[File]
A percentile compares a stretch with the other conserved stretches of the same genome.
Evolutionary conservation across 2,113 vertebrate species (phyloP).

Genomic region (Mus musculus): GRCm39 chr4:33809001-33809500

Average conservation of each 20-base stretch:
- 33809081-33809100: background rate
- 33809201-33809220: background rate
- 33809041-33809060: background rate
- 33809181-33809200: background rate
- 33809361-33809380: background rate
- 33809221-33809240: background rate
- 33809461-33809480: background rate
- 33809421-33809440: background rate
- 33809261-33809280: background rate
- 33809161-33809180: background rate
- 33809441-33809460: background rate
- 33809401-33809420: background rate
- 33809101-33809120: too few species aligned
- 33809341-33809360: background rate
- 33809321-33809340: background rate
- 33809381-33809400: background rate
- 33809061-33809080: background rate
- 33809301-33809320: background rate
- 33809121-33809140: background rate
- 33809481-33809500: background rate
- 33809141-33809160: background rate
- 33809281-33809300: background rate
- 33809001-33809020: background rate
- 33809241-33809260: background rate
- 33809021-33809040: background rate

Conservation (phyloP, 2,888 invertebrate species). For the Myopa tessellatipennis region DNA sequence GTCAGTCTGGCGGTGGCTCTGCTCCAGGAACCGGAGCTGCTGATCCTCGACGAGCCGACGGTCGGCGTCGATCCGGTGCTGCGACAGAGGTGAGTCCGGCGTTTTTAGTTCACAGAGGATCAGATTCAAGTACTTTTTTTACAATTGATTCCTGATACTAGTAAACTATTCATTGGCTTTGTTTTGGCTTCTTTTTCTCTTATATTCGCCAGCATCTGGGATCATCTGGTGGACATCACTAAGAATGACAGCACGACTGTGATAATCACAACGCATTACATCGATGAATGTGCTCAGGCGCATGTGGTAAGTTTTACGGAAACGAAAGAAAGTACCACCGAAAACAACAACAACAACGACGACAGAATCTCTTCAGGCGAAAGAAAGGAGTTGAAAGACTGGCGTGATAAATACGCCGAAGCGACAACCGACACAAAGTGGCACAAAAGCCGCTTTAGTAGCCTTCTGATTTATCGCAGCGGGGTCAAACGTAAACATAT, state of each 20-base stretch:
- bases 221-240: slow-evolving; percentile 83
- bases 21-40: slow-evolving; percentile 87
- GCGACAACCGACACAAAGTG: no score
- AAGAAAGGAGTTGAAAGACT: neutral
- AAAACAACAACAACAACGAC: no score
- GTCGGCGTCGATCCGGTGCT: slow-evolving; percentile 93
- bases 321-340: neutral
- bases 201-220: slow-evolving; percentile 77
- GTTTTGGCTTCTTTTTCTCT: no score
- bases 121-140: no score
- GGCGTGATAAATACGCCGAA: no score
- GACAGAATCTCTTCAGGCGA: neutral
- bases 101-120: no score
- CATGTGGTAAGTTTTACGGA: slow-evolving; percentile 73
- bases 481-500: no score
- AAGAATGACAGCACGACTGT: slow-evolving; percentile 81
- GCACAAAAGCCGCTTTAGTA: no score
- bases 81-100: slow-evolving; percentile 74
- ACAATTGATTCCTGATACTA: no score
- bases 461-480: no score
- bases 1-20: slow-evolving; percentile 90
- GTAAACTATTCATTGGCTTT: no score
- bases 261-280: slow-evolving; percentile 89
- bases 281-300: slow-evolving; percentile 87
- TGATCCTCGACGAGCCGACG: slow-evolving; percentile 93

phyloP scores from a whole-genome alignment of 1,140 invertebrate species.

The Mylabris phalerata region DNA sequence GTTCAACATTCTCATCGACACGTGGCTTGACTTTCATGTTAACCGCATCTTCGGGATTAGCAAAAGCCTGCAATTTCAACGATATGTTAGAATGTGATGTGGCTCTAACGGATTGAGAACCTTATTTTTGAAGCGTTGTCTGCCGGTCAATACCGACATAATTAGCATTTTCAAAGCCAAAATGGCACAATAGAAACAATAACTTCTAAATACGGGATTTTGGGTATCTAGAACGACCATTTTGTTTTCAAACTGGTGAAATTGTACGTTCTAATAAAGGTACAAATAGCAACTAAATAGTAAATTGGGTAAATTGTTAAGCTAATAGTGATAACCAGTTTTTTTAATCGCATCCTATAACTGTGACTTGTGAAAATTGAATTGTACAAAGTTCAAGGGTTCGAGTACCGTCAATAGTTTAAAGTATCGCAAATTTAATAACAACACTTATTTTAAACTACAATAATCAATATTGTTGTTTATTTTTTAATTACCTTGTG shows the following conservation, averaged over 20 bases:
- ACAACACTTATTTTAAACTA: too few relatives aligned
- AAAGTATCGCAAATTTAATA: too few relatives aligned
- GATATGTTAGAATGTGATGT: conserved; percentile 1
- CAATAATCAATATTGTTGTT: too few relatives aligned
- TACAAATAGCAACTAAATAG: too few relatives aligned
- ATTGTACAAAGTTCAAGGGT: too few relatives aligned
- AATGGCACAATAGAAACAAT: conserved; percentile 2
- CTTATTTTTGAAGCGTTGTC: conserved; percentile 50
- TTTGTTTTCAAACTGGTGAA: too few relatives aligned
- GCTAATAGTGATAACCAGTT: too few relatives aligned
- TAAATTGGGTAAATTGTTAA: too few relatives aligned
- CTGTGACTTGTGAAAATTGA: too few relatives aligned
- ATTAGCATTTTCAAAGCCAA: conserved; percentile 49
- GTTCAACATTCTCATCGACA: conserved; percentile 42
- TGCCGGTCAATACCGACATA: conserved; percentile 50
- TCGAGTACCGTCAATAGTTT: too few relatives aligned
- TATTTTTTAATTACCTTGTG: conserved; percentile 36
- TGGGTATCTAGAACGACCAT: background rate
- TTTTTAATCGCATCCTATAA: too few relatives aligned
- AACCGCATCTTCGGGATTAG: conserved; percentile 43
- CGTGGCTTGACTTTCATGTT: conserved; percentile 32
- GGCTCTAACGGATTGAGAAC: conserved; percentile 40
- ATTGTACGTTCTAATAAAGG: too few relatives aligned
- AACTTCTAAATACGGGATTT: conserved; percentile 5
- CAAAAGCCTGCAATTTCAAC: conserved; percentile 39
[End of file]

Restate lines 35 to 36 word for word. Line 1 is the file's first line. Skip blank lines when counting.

- AAAACAACAACAACAACGAC: no score
- GTCGGCGTCGATCCGGTGCT: slow-evolving; percentile 93